Interestingly, supporting employees is actually a lot less complex than it seems, and, in fact, there is a single thing you can do that will drive greater results than any other activity. A recent meta-analysis by Gallup of data from 100 million employees worldwide determined that the single most powerful tool for increasing employee engagement is regular coaching, which can also be the primary vehicle for strategizing self-actualization opportunities. In fact, all the other stuff managers do is fine and often helpful, but coaching by itself accounts for up to 40% of the difference between engaged and disengaged employees. Most of the administrative stuff is of little consequence to engagement and performance.

One significant challenge that many leaders face related to “people strategy as business strategy” is that it is contrary both to what they were taught and what their organizational cultures actually value. Managers are rarely, if ever, rewarded for developing people or building teams or even achieving high levels of EDI. They are typically rewarded for short term KPIs, growth, and profitability. The irony, of course, is that a sound people strategy will support all of those objectives, plus sustainability and human capital as a core competency and competitive advantage. It just takes perseverance and a genuine belief that it is the right thing to do.

Lastly, as noted earlier in the article, we are not advocating an either or approach, but the evidence is overwhelming that whatever else you focus on (finance, planning, technology, P&L, product strategy, etc.), you will achieve much greater results if you lead with a strong people strategy and build out human capital as your greatest organizational asset. As Patrick Lencioni so astutely observes, you can’t fake it, buy it, or replicate it. You can only build it, but once you do, it is powerful.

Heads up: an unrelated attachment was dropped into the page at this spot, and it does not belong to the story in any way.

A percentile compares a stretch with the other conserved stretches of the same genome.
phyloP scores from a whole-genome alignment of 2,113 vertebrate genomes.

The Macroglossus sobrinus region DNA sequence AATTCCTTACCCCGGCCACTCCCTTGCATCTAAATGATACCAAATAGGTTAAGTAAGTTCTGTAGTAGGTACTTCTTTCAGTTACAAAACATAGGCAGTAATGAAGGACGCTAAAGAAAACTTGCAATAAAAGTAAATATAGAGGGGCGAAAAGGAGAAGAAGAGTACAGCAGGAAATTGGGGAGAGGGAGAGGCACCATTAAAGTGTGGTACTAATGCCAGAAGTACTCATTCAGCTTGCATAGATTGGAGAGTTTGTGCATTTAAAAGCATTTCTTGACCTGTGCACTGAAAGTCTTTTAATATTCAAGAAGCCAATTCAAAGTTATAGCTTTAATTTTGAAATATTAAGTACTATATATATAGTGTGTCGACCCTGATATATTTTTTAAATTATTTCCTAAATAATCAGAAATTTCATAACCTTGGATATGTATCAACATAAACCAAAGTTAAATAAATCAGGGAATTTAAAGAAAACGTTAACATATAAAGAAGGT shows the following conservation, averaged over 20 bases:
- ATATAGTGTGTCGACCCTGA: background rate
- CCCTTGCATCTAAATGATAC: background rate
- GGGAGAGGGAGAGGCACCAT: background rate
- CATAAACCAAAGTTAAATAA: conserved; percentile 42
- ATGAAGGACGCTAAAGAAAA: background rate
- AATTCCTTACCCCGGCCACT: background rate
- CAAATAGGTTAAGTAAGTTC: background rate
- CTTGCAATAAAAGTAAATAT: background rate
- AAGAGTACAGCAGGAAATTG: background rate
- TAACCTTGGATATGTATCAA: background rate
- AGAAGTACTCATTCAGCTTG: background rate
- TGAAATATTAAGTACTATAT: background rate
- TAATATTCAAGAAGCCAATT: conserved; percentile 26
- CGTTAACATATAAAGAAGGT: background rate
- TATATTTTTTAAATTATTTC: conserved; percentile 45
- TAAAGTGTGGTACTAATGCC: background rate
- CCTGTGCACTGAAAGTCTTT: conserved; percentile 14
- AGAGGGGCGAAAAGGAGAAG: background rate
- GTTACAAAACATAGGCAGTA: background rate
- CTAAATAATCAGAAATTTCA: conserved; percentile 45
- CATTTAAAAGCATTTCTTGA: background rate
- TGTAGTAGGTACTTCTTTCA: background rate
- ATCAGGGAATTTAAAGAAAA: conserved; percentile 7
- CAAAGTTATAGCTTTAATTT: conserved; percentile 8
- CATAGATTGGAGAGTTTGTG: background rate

About the Authors

Anda is an ICF PCC credentialed Executive Coach with 1,800 hours of coaching, who has been coaching for over a decade. She is a Certified Professional Coach (PCC) with the International Coaching Federation (ICF) and has been coaching and creating workshops for teams for over a decade. Her goal is to give her clients value by being effective and efficient– pinpointing root causes and providing solutions in a short amount of time. Her ideas on LinkedIn made her recognized as one of the top 100 Influential Filipino Women on LinkedIn.

Anda Goseco

As a recovering C-suite executive and educator, Wallace has come to understand that high performance and respect for humankind are not mutually exclusive. His primary motivation is for people who associate with him to be better off because of that association and that the world be a better place as a result of his efforts.

Wallace K. Pond, Ph.D.